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1. Crawling, indexing, and querying

A search engine for the web needs to crawl content independently to build its index. This index is then made available to queries.

When you use a search engine like Google or Bing, you are working with an interface that sits in front of an enormous corpus of text, video, sound, and other media.

Search engines send a never-tiring army of crawlers around the web, whose job is to collect information about the web pages they visit.

This information is stored in huge databases, where the content is further parsed for keywords, structured data, topics, headings, and other metadata. These databases form the index of the search engine.

When you type words into the search engine input bar, your text is converted into a query which looks for relevant content in the search engine’s index.

Figuring out which content matches the query, which content is most relevant, and which content is returned first to the user (these three things might not always correlate!) are all guarded secrets for search engines to prevent content from being manipulated in hopes of better search engine reach.

In digital marketing, improving content availability in search engines is a strong strategy for improving brand awareness and generating leads. This type of organic visibility is typically steadier and more consistent than the type of traffic you’d get from ads and social media nudges.

The discipline of adjusting a website’s technical infrastructure, content, and relationships with other websites is known as Search Engine Optimization (SEO). 

When the focus is primarily on making the website easier to crawl and index, we usually talk about technical SEO.

Crawling the web

The basic operational principle of a web crawler is simple.

The web crawler loads a web page, collects as much information and metadata about the page as possible, and then it adds the hyperlinks it finds on the page into a queue. This queue is then organized based on perceived importance of each link.

When the crawler visits the next page in the queue, it again collects the metadata and then follows the links on that page, and on and on it goes.

Crawlers thus follow the interconnected structure of the World Wide Web without pause. 

It’s not as easy as it sounds, though. Consider the following situations:

Can a web page prevent crawlers from crawling it and indexing it?

Yes. There are tools like the robots.txt file and meta robots directives that can be used to guide crawlers into what they can or cannot crawl and index.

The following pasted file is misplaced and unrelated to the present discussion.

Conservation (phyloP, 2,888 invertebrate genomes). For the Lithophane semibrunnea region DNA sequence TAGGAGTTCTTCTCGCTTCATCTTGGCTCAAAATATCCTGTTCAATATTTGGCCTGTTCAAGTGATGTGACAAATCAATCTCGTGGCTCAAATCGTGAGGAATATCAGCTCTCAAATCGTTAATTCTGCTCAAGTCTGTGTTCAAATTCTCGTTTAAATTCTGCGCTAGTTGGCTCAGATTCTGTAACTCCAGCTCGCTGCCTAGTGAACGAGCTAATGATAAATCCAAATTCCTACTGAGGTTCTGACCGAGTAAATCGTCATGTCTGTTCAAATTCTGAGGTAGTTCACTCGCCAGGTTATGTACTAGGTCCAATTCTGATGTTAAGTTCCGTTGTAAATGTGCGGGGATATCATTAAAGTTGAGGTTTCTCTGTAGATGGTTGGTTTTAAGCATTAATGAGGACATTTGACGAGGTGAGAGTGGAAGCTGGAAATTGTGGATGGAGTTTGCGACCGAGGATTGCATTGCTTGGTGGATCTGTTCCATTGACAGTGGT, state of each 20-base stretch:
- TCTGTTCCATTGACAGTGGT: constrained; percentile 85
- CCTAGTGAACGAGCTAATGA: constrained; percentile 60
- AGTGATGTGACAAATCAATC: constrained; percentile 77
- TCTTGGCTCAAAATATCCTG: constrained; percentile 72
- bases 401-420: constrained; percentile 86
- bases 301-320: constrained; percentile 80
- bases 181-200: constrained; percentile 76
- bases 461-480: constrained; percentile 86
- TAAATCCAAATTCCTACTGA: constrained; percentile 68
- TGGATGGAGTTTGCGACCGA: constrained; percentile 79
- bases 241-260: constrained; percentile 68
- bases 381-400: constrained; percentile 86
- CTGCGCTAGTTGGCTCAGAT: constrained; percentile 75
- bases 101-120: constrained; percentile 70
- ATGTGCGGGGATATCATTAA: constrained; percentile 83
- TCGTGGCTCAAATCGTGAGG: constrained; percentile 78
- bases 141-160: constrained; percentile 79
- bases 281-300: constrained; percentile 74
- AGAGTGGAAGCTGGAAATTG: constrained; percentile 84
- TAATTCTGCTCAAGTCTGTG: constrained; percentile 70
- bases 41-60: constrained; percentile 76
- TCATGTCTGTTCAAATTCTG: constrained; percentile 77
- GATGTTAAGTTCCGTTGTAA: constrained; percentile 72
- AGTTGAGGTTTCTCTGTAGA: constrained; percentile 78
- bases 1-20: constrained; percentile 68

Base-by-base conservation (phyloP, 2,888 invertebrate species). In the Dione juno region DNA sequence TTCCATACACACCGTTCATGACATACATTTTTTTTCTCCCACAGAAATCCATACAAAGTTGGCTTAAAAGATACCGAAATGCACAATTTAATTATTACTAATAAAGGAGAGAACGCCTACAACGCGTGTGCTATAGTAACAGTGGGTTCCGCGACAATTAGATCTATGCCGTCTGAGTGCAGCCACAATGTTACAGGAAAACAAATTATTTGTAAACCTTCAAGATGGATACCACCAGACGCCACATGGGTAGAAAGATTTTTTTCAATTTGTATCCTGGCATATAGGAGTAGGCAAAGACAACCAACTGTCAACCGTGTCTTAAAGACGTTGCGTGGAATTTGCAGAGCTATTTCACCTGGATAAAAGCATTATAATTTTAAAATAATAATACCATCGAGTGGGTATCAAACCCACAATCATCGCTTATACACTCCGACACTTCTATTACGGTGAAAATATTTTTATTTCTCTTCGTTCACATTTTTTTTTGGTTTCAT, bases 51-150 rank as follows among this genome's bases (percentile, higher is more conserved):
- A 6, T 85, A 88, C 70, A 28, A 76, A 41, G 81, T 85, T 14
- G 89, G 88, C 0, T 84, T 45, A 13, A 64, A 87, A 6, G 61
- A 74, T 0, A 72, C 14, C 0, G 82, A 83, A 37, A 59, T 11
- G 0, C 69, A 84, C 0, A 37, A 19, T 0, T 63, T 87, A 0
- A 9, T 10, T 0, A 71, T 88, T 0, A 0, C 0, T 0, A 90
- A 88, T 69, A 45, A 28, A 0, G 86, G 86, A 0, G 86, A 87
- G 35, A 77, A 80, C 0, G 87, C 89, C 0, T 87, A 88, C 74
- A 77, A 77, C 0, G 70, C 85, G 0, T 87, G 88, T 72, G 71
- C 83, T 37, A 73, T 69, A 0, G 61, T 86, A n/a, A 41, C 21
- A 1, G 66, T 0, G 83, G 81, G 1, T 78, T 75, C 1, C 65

What if a page has no inbound links? How can crawlers find it?

If the page is not linked to by any other page on the web, then crawlers will not be able to find it organically. Instead, the crawlers need to be instructed to visit that page directly. 

With search engines, this can usually be done through the search engine’s own maintenance tools. 

You can also use something called a sitemap.xml file, which is a structured list of all the web pages on any given site. Sometimes crawlers go through pages in the sitemap directly without having to follow links.

What if the links on the page are generated dynamically?

For efficiency, many crawlers simply load the HTML source file from the web server and parse its HTML markup for content and links.

However, a huge portion of the web is generated dynamically with JavaScript after the HTML source file is loaded.

In recent years, search engine crawlers have developed the ability to execute and render JavaScript. This means that in most cases, the crawler should end up seeing what regular web visitors see.

However, if content is behind complicated interactions such as login or purchase flows, the crawler most likely will not be able to replicate these and thus any such content will not get crawled.

How often does a crawler recrawl the content?

Naturally, content needs to be recrawled periodically. Think of a site like Wikipedia where pages are being constantly updated. If the crawler visited Wikipedia just once per month, for example, its index would be severely outdated at all times.

Content is recrawled periodically, but not all content is recrawled equally.


Your little blog site might only get recrawled once a month unless you specifically instruct the search engine to revisit the site. But a popular site like Wikipedia or Amazon will get recrawled far more often, because it’s in the interests of the search engine, too, to make sure the metadata represents the content accurately.